0
$\begingroup$

I struggle with the proof of Lemma 1 in the Paper "Hedging Uncertainty: Approximation Algorithms for Stochastic Optimization Problems" by Ravi and Sinha and hope this is the right community to ask for help.

Problem setting: There is a graph $G(V,E)$ with edge costs $c_e$ and a source vertex $s \in V$. Now there are $m$ scenarios for the second stage, with scenario $k$ specified by a destination vertex $t_k \in V$, a multiplicative cost scale factor $f_k$ and a probability $p_k$ with which the scenario occurs. If we chose a set of edges $E' \subset E$ in the first stage they have the cost $\sum_{e \in E'}c_e$. Then in the second stage a scenario $k$ occurs and we have to calculate a second stage solution for the shortest path $P_k$ between $s$ and $t_k$. We assume that the edges of the first stage ($E'$) have now cost zero while the remaining edge costs increase by $f_k$. This results in the following total first and second stage costs: $$\sum_{e \in E'}c_e + f_k \sum_{e \in P_k \setminus E'}c_e$$ The objective is to find the edge-subset $E'$ that minimizes the total costs.

Lemma: Now they say that there exists an optimum solution where the set $E'$ induces a tree containing the source $s$. I copy their proof here for simplicity:enter image description here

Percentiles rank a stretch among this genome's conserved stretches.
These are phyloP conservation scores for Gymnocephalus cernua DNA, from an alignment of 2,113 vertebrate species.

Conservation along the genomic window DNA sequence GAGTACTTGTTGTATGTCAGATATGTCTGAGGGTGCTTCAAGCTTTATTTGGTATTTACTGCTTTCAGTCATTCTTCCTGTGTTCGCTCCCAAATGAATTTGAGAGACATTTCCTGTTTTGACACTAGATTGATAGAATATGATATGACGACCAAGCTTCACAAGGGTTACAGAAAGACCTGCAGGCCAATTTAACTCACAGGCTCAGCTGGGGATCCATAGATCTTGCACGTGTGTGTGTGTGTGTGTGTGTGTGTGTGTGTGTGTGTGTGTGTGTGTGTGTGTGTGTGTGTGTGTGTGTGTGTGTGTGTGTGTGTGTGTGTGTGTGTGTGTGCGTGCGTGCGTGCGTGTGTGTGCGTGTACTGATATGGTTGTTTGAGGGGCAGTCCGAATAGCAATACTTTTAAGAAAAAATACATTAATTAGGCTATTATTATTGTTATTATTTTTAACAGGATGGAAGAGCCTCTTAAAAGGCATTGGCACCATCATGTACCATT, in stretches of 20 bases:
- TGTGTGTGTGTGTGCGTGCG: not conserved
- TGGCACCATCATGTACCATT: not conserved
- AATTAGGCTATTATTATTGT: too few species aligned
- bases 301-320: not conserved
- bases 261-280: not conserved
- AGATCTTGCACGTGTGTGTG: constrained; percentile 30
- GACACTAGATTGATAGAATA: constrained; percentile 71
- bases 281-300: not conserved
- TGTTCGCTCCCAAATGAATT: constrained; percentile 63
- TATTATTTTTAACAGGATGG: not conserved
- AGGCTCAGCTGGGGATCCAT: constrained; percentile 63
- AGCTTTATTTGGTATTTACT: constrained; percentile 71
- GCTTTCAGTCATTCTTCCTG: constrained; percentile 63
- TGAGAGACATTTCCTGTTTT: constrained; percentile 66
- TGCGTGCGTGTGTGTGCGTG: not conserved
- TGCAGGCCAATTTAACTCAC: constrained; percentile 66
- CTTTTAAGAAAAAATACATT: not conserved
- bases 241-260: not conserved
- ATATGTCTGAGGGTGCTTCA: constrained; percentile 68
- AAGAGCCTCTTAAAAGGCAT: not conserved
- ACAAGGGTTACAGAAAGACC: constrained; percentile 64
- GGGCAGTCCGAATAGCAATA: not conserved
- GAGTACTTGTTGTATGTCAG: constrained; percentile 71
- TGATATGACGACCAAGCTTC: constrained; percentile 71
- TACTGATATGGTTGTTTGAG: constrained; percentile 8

My problems and thoughts:

  • At first I had problems with the first sum $\sum_{P_k \ni e}p_kf_k \ge 1$, but now I think it means, that, in optimum, for any first stage edge the expected cost increase for all scenarios in which the edge is part of a shortest path must not be smaller than 1. Because if the sum was smaller than one, I would save cost if I get the edge in the second stage, which contradicts the optimum assumption. Is this correct?
  • Now i don't get, how this statement implies $\sum_{k \in K'} f_k \ge 1$. I get that for every scenario in $K'$ there is at least one edge used for $P_k$ for which the above statement is true, but I don't see the logical transition from the edges to the sum of cost factors. I see that this sum is already bigger than 1 if there is only one scenario with $f_k > 1$ but this doesn't help me to grasp the implification.

Thank you in advance

T3K14

$\endgroup$

Your Answer

By clicking “Post Your Answer”, you agree to our terms of service, privacy policy and cookie policy

Browse other questions tagged or ask your own question.